This book took me on a breathtaking, life-affirming and inspired journey into the astounding interconnectedness of fungi and the role they play in the world around us. Sheldrake writes with compassionate understanding and vivid prose, and asks questions that shake the core of our self-centred definitions of intelligence, cognition and sensory perception. We need not wish for real magic when we look at what fungi are capable of.
A few tidbits from what I learned: fungi have survived Earth’s five major extinction periods. Wrap your head around that!
Mycelium, the part of fungus that extends into its surroundings, connects fungi to plant and tree roots and other biomass, acting as a communicator, delivery system and life-giving force. It is the essence of the ‘wood wide web.’ In an experiment, mycelium placed on a block of wood extends exploratory hyphae (tips) in all directions until it finds a food source, then redirects all extensions to that one source. It has even been shown to have directional memory. Where is this decision-making process happening? How are the fungi communicating across short and great distances?
Fungi can influence the behaviour of organisms around them. Certain fungi consumed by ants can even control the direction in which they move. And, they can kill viruses that harm the endangered bees’ honeycombs. How? Researchers suspect chemical interventions but are still figuring it out. Even human medication can’t exert that level of specific control.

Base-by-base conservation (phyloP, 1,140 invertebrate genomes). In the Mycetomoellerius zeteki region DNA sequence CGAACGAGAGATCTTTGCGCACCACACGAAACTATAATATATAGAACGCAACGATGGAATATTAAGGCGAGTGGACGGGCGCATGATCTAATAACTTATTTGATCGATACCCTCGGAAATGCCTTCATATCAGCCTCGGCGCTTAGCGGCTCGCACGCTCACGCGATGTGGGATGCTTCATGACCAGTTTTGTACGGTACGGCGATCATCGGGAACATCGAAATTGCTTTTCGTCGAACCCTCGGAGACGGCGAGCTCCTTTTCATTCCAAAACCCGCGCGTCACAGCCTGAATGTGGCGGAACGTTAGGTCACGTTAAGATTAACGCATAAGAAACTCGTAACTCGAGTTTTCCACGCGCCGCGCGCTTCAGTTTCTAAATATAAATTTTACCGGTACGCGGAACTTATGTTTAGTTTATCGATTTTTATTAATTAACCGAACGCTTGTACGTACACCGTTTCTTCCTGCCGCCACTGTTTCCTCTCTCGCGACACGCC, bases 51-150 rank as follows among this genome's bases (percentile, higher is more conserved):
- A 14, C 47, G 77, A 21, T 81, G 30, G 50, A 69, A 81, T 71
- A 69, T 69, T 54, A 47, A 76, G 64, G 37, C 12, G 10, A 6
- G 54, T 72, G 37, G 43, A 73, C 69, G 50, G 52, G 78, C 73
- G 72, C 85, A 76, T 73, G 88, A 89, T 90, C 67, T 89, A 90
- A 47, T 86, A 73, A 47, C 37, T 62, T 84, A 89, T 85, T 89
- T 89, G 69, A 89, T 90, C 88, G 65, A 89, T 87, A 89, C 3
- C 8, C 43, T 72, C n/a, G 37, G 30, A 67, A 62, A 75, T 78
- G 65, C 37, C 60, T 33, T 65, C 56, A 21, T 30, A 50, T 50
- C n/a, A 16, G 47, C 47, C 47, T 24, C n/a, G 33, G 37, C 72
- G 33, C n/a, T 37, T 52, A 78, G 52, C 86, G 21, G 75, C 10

Lichen, a composite organism that grows from an association between two fungi species, has been taken into space and found to be so hardy that it can survive almost any circumstances including extreme exposure to radiation. Fungi that are able to harvest radioactive particles have flourished in places like Chernobyl.
Experiments are underway to show how fungi can eat and transform plastic waste and used cigarette butts and oil spills. Fungi are now being used by companies to build buildings (!), create packaging material, clothes, shoes… you name it. “Fungi make worlds; they also unmake them.” As Paul Stamets believes – fungi have the potential to save the world.
My absolute favourite book this year.